Well, I've gotten and read my copy of Starsiege: Event Horizon. For the most part I like it. The "trappings" system that allows you to build tech, weapons, aliens, ships, planets, psionic powers, etc. is a little too picky (not the work I'm looking for but it's the best I can come up with right now). The size score is particularly problematic for my OCD with each increase in "size" doubling the previous size - so a human is "size 10", a "size 9" alien is 3 feet tall, and a "size 11" alien is 12 feet tall. Weight is also an aspect of size so an alien race that averages 4.5 feet is either a thin/light size 9 or a thick/heavy size 10. Apparently there are no aliens of human proportions that stand 4.5 feet tall.
suggested HC SVNT Dracones but I've not been able to find any solid info on the mechanics and I'm not in a financial situation where I can buy a game blind so I can't say yet if I like it or not. It does look interesting from what I've seen but I'm not sure it's what I'm looking for.
suggested Stars Without number and Machinations of the Space Princess - both of them OSR games. I'm a big fan of old-school games and old-school revivals so these both piqued my curiosity. Like Dracones above, I was unable to find any firm info on Space Princess, but it reviewed well.
Stars Without Number, however, is available as a free PDF so I've got a copy of both the original and the revised version. I really like what I've seen of them (I don't like reading on the computer so I've only skimmed them). The revised edition has some 4e D&D elements that I am not a fan of (such as cherry-picking attributes for saving throws) so I'd probably go with the original edition if I were to run a SWN campaign. Even though SWN is class-based - something I do not normally care for in a science fiction game - the classes are loose enough and there is a skill system on top of the classes that allows a good amount of customization - not having played it yet, I do like the look of the system. And while SWN does provide its own setting, that setting is also loose enough and it provides rules for designing your own aliens, planets, etc. that are not as picky (from what I've seen) as in Starsiege so one could easily just ignore the provided setting/history and come up with one's own. Once my financial situation has leveled off, I do plan to invest in a hard-copy of Stars Without Number.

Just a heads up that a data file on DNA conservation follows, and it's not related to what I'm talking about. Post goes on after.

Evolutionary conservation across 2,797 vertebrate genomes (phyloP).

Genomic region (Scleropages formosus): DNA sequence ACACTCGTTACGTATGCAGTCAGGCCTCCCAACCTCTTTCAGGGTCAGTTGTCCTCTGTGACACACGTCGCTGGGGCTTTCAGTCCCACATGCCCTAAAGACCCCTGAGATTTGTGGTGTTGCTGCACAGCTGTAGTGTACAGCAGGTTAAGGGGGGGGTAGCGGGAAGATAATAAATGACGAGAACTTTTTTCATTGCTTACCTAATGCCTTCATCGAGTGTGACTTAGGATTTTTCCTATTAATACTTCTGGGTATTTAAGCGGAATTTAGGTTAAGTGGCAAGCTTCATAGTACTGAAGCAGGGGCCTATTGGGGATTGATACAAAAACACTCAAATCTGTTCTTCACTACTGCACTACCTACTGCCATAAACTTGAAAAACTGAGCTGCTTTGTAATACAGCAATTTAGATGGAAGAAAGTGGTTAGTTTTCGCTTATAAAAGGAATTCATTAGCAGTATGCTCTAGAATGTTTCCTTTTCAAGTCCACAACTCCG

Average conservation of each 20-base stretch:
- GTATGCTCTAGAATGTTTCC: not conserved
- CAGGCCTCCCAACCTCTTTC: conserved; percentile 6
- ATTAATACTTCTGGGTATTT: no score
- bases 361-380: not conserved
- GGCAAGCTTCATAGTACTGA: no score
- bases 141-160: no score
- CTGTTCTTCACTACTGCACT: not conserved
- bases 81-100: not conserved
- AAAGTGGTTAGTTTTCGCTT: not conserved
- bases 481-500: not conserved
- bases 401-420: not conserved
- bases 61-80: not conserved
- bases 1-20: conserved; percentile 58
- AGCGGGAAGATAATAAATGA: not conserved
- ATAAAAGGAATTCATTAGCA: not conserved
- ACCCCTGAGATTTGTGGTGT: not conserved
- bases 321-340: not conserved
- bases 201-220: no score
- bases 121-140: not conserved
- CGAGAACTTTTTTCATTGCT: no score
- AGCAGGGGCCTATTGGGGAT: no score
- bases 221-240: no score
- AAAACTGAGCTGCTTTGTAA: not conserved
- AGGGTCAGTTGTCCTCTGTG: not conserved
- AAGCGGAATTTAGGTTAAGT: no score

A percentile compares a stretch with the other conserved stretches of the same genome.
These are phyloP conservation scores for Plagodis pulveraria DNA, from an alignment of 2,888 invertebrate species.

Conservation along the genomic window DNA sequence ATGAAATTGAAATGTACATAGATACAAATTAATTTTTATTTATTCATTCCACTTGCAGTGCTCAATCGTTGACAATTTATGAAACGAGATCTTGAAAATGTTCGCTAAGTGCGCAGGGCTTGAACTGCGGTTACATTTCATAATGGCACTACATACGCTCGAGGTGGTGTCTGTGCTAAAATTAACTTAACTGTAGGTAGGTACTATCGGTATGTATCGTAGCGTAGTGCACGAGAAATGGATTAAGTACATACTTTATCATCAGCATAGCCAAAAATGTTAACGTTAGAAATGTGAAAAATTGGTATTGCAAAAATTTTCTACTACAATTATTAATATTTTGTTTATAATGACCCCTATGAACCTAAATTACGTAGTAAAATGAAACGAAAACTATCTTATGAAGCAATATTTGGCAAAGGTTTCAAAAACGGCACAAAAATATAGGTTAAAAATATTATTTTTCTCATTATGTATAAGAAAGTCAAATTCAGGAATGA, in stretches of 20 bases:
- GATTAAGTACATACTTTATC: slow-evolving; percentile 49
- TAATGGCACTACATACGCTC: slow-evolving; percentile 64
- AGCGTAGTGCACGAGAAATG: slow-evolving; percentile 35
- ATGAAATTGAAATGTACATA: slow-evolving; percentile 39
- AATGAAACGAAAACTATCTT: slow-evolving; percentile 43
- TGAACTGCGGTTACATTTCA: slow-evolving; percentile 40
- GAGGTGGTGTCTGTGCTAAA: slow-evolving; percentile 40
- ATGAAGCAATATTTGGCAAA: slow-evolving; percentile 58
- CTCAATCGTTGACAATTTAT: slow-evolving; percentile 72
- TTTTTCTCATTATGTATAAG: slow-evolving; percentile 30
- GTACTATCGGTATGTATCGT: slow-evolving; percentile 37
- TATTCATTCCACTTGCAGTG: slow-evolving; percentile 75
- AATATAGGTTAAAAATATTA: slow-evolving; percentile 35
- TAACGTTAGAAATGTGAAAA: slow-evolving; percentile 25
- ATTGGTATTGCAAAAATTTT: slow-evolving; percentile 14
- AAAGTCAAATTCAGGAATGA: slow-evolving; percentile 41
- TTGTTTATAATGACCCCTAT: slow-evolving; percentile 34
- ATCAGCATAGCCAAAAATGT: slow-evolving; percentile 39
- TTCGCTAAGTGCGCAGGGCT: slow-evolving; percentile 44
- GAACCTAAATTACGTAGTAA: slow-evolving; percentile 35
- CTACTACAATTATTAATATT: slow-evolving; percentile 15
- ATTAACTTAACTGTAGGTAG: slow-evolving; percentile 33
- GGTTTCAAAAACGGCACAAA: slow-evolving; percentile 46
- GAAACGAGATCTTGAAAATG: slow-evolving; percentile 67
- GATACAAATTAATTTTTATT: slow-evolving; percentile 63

I also came across a game called White Star - another OSR. It is the Sci-Fi version of Swords & Wizardry's White Box Rules (which are based on the original D&D). Have not gotten around to picking up a copy yet but what I've read about it it's classes are based on Star Wars. Being an OSR it should be easily modified to whatever I'd want - but Star Wars isn't a bad place to start.
So, right now the front-runner in my quest for a science fiction RPG to suit my tastes is Stars Without Number.